The U.S. Senate confirmed the Bush administration's nominee as ambassador to Armenian after a delay by lawmakers who were unhappy with White House policies on the country.
Lawmakers had delayed consideration of Marie Yovanovitch's nomination to Armenia in a dispute over the U.S. refusal to label as genocide the World War I-era killings of huge numbers of Armenians. The issue had come up in the nominee’s confirmation hearings.
Armenian-American groups have sought to force the adminsitration to change its policy on the Armenian killings. The administration has avoided the word genocide out of concern of alienating its ally, Turkey.
Historians estimate that up to 1.5 million Armenians were killed, an event widely viewed by genocide scholars as the first genocide of the 20th century. Turkey denies that the deaths constituted genocide, saying the toll has been inflated, and that those killed were victims of civil war and unrest.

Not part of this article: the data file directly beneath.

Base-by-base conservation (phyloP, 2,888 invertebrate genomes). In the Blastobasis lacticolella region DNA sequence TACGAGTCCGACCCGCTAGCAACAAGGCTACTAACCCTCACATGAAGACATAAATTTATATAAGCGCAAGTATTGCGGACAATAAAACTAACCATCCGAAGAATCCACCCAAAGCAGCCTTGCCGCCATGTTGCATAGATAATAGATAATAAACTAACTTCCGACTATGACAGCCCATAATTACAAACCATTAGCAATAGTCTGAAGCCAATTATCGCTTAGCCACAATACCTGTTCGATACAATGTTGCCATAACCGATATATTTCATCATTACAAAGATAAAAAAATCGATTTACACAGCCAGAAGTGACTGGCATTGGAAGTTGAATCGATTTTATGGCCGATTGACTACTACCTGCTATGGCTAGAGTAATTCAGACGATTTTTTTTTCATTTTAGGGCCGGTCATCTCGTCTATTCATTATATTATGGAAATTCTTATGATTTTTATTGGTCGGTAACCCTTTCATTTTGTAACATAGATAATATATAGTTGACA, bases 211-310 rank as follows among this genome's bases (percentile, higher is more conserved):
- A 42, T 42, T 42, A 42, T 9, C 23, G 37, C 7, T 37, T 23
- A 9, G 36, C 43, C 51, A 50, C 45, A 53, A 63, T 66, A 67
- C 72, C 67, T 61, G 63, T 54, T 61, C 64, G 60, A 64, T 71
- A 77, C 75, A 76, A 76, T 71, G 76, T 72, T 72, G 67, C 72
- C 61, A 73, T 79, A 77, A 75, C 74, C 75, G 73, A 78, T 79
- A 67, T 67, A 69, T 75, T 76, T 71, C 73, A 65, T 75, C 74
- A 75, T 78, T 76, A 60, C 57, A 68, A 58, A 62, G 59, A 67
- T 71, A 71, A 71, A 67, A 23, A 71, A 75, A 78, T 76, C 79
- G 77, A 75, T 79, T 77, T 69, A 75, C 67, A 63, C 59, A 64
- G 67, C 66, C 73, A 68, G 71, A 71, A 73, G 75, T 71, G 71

In August, the White House withdrew its nomination of career diplomat Richard Hoagland after Democratic Senator Robert Menendez held up his confirmation through a Senate procedure.
Hoagland's predecessor, John Evans, reportedly had his tour of duty in Armenia cut short by the administration because, in a social setting, he referred to the killings as genocide. Armenian-American groups sought to prevent Hoagland's nomination unless he made a clear statement affirming the genocide.